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I am no expert or even amateur yet at category theory. I have browsed some of the books, read a few introduction chapters, understand the very basics of what categories are, and have heard about them a lot in the programming world related to type theories. I get the sense that categories are valuable abstractions somehow, but don't yet know exactly how they work. Given that, wondering if you could explain how you could create a category out of nothing, so I could better see the link from legacy mathematics to category theory mathematics. Creating a category when the category never existed in the first place (like we are starting from scratch).

I am pretty familiar with mathematical groups in group theory, or perhaps less so rings and fields, so maybe you could demonstrate at a high level (doesn't need to be extremely precise and/or technical) how you would go about creating the Grp category, had it never existed! That is, what are the things you would think about or consider to go from standard / your typical ideas of groups and all there various properties and axioms, to the Grp category. If you could break it down into action steps that would be great too, but not really necessary.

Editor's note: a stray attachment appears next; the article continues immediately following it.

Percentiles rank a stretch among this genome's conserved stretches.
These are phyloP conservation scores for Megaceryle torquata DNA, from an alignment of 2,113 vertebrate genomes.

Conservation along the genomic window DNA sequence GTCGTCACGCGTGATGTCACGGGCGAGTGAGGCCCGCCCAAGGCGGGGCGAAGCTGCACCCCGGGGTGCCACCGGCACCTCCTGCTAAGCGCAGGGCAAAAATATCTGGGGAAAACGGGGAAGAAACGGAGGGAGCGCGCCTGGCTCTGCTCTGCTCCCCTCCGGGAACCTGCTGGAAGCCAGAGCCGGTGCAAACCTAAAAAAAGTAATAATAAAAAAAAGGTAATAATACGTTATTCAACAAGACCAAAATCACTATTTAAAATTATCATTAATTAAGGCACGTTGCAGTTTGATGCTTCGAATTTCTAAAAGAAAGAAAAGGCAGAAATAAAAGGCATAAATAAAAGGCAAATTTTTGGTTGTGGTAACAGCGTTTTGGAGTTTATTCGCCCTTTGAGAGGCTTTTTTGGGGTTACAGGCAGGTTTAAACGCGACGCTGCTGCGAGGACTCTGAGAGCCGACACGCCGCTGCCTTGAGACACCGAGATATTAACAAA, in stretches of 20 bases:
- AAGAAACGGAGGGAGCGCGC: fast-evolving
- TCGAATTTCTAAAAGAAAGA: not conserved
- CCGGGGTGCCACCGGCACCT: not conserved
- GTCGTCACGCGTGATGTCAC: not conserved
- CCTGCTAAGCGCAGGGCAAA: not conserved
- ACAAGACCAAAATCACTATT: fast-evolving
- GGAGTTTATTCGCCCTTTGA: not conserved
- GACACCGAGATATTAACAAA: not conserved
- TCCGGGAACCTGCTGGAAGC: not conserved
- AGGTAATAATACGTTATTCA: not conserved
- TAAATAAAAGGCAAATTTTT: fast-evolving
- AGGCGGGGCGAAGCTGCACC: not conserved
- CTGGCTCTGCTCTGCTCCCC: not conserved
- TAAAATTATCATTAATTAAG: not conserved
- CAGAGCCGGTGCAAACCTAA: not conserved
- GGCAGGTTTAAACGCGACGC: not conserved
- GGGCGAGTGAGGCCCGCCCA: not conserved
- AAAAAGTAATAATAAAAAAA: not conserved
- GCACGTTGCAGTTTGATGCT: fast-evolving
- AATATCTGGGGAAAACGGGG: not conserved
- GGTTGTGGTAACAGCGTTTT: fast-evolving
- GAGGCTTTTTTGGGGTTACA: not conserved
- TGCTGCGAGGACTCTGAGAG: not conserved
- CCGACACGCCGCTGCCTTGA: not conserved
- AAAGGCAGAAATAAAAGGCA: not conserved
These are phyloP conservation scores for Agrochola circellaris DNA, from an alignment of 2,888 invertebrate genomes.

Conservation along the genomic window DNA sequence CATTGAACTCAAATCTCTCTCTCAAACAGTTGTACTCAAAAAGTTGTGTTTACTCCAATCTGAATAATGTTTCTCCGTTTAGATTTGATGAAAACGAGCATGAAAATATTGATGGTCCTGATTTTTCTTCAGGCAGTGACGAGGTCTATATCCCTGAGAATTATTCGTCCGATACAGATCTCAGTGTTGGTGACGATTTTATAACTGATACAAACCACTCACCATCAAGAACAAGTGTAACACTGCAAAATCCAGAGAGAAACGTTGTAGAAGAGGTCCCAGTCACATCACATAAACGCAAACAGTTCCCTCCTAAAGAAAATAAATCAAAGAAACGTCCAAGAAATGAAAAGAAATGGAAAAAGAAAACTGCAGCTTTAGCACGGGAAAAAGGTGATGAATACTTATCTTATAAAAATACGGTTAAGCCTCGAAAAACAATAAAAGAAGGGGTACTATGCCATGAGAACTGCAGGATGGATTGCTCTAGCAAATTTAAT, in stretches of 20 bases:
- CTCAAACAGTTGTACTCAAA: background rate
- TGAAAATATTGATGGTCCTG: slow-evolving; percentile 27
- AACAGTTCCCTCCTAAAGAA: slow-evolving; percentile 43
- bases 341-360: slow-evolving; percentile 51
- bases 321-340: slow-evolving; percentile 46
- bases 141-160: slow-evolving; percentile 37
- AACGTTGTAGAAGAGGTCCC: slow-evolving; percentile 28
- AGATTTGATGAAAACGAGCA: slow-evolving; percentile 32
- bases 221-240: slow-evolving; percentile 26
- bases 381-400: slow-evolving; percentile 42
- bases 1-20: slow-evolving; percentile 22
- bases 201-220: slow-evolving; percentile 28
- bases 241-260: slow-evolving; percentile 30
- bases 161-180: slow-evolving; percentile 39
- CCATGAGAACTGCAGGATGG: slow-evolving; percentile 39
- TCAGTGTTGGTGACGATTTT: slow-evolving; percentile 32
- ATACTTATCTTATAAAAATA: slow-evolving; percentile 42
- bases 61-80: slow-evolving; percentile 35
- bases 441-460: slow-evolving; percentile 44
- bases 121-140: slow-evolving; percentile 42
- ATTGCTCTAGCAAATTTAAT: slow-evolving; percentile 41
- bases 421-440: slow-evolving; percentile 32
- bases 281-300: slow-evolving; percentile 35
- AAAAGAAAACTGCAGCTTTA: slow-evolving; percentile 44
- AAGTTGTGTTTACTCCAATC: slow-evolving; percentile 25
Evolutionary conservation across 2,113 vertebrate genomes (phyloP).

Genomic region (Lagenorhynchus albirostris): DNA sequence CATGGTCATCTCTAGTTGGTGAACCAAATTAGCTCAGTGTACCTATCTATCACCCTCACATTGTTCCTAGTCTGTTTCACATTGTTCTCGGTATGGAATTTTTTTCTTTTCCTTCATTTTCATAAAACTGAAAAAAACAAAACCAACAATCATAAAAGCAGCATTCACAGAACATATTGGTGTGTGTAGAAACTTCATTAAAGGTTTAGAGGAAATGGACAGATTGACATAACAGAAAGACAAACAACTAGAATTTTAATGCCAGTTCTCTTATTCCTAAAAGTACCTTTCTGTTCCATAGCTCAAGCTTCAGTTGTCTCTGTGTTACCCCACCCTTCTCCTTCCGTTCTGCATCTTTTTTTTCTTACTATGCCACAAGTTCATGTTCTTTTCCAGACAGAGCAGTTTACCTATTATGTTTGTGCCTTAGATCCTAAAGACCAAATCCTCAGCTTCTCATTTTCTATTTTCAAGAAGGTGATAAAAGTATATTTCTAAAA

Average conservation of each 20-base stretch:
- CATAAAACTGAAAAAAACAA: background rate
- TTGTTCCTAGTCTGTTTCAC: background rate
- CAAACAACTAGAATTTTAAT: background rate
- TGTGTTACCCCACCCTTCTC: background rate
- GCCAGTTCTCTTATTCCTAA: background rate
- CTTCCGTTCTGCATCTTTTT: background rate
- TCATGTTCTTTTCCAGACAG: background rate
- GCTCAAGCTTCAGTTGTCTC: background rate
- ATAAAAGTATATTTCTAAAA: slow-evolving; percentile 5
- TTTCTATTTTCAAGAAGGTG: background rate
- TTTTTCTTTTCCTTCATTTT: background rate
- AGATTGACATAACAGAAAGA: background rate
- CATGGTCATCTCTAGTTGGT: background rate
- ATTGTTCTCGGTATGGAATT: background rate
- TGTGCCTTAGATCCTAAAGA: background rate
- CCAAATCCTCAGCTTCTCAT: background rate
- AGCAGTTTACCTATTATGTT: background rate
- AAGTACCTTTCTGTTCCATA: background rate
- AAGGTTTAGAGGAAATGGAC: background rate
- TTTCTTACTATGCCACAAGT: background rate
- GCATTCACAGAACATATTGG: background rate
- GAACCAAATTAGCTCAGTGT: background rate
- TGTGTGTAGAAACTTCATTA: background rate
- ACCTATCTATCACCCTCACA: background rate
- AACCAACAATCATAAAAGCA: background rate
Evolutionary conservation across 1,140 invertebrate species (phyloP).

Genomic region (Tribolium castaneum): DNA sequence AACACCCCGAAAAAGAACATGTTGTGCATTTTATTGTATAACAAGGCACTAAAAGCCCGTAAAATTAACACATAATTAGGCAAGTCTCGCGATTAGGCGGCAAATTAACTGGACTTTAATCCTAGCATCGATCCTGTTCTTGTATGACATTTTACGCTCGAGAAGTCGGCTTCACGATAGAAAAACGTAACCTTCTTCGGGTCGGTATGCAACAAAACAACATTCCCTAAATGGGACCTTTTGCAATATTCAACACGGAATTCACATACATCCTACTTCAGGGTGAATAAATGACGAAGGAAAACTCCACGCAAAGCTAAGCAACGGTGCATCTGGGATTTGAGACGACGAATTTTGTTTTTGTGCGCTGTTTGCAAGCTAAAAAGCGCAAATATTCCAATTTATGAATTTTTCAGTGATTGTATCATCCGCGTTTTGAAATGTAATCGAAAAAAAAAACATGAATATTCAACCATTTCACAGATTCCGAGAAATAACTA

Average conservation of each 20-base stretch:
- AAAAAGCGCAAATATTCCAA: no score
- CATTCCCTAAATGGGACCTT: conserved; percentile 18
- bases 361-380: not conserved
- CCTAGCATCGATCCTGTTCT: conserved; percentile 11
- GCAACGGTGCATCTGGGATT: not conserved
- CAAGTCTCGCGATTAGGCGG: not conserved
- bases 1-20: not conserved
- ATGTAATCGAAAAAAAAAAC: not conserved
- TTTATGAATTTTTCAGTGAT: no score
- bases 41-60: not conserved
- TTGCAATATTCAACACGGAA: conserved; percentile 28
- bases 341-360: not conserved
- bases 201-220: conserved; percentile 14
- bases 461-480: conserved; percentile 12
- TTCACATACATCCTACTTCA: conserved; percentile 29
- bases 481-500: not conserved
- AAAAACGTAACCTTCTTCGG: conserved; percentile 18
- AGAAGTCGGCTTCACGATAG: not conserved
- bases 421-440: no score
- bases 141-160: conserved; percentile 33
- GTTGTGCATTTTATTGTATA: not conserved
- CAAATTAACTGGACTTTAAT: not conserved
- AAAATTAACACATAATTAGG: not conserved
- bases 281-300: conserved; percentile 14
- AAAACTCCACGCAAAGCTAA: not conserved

For example, the Wiki page says of Grp that it "has the class of all groups for objects and group homomorphisms for morphisms". Further, it goes onto say:

The monomorphisms in Grp are precisely the injective homomorphisms, the epimorphisms are precisely the surjective homomorphisms, and the isomorphisms are precisely the bijective homomorphisms.

The category Grp is both complete and co-complete. The category-theoretical product in Grp is just the direct product of groups while the category-theoretical coproduct in Grp is the free product of groups. The zero objects in Grp are the trivial groups (consisting of just an identity element).

Etc.

How did they arrive at all of these conclusions when starting from the basic set-theoretic models of the group? Why did they choose "group homomorphisms" for the morphism? Why are groups themselves the objects and not the elements of the group like is your common reference point in the set-theoretic perspective? Why did they come up with all these labels like "the monomorphisms in Grp", and how did they come up with all the other statements? Etc.